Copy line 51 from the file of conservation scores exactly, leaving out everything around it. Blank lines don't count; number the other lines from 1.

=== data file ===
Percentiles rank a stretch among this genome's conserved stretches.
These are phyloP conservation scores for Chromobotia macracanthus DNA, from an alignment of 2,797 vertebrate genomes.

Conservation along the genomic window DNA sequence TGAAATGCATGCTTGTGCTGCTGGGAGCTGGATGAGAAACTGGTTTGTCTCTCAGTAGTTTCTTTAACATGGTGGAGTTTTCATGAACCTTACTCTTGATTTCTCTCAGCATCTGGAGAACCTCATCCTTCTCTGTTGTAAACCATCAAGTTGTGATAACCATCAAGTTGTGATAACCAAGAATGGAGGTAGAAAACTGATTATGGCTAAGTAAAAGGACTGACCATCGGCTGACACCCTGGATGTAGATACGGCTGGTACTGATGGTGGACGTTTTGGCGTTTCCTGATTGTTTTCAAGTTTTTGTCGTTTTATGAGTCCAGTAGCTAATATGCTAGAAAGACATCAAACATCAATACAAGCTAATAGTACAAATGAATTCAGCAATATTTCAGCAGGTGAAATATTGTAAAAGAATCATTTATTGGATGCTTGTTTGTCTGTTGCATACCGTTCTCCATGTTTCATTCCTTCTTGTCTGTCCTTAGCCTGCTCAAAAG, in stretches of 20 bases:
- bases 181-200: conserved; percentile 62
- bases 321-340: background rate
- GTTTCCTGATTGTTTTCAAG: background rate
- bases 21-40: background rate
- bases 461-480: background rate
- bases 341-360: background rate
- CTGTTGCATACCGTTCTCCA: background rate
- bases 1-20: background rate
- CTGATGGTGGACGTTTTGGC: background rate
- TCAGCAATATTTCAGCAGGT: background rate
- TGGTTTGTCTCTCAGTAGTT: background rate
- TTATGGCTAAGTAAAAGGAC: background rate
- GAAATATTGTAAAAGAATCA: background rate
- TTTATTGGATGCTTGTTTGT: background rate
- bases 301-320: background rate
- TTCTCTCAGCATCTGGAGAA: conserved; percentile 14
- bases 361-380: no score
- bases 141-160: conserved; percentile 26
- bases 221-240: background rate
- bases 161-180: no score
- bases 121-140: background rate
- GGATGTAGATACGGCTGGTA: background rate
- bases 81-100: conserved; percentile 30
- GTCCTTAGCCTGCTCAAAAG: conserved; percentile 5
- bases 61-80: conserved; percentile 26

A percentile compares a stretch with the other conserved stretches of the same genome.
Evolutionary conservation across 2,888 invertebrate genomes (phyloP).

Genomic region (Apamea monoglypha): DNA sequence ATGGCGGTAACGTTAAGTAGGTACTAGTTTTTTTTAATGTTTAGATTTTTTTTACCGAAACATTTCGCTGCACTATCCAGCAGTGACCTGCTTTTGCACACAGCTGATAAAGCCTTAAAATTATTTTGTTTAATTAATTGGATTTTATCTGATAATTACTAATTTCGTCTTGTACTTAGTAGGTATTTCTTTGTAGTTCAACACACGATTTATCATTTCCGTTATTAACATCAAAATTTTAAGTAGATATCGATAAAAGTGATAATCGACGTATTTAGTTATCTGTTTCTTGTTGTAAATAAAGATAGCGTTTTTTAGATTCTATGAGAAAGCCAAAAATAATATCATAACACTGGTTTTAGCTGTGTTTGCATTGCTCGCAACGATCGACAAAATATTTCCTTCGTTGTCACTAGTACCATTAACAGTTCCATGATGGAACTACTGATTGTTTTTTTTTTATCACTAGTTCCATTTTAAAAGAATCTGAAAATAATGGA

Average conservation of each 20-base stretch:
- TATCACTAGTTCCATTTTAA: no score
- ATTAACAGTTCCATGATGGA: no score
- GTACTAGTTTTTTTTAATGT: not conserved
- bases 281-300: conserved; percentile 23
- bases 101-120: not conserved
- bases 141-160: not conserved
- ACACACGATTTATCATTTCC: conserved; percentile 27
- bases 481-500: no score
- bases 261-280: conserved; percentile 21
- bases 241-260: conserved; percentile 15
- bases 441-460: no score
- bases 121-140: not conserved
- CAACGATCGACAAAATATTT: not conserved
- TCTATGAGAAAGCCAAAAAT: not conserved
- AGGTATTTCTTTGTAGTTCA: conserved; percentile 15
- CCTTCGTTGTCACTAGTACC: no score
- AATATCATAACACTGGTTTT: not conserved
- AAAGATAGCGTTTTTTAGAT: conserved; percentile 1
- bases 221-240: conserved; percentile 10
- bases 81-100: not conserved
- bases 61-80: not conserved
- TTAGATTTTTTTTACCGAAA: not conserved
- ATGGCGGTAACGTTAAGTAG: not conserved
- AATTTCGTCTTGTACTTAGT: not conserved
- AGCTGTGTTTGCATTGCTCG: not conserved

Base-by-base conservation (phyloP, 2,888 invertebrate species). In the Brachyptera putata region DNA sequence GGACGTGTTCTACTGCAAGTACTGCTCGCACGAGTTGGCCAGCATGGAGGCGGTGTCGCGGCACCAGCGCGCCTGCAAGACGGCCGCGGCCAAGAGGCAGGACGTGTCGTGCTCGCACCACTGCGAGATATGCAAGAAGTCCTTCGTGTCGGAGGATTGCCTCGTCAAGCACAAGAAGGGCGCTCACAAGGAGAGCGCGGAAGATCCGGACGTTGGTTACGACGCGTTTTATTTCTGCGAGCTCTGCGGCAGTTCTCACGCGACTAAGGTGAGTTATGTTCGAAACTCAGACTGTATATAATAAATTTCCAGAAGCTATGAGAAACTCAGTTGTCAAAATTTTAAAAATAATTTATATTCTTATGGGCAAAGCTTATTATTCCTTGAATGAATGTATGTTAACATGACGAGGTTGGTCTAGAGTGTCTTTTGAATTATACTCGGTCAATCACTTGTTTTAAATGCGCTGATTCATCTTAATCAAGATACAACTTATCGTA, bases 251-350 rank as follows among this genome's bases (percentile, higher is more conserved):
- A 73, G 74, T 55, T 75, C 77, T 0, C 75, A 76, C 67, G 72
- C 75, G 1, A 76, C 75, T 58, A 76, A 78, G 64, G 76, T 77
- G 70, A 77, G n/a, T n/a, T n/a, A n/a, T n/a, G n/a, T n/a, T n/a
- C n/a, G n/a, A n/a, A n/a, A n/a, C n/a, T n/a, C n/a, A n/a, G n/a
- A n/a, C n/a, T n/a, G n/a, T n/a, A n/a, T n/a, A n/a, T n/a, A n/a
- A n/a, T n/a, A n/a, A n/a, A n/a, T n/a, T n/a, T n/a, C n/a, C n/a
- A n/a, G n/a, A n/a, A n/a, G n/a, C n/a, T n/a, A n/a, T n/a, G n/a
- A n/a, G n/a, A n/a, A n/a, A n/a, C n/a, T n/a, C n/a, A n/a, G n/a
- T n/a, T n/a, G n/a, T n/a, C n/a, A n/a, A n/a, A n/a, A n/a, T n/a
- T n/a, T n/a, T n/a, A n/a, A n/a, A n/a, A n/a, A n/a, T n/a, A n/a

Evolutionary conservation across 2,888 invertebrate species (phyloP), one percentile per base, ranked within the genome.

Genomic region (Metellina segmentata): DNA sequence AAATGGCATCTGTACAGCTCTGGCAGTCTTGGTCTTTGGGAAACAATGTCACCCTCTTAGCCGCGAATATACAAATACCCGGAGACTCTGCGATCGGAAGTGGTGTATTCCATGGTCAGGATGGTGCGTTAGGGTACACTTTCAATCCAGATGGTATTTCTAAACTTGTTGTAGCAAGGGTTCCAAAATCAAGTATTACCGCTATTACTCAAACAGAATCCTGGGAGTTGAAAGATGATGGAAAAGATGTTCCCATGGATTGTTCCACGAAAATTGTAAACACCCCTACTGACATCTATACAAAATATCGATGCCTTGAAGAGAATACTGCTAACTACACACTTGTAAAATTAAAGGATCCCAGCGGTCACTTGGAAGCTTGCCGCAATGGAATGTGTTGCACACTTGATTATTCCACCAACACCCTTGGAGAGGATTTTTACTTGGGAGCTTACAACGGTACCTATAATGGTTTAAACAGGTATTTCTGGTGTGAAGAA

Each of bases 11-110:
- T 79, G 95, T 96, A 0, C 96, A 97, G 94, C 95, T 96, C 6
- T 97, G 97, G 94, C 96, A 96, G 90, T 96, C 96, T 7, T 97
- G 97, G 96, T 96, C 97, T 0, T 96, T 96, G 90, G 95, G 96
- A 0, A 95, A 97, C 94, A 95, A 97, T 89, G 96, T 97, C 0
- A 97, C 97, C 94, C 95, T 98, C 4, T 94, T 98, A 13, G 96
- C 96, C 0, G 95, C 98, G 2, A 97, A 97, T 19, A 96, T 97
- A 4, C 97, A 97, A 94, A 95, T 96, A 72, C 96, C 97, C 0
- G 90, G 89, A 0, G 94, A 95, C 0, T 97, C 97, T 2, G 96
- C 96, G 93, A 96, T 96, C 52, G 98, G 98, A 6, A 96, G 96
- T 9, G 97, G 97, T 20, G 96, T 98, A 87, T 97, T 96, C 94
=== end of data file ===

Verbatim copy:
- bases 221-240: conserved; percentile 10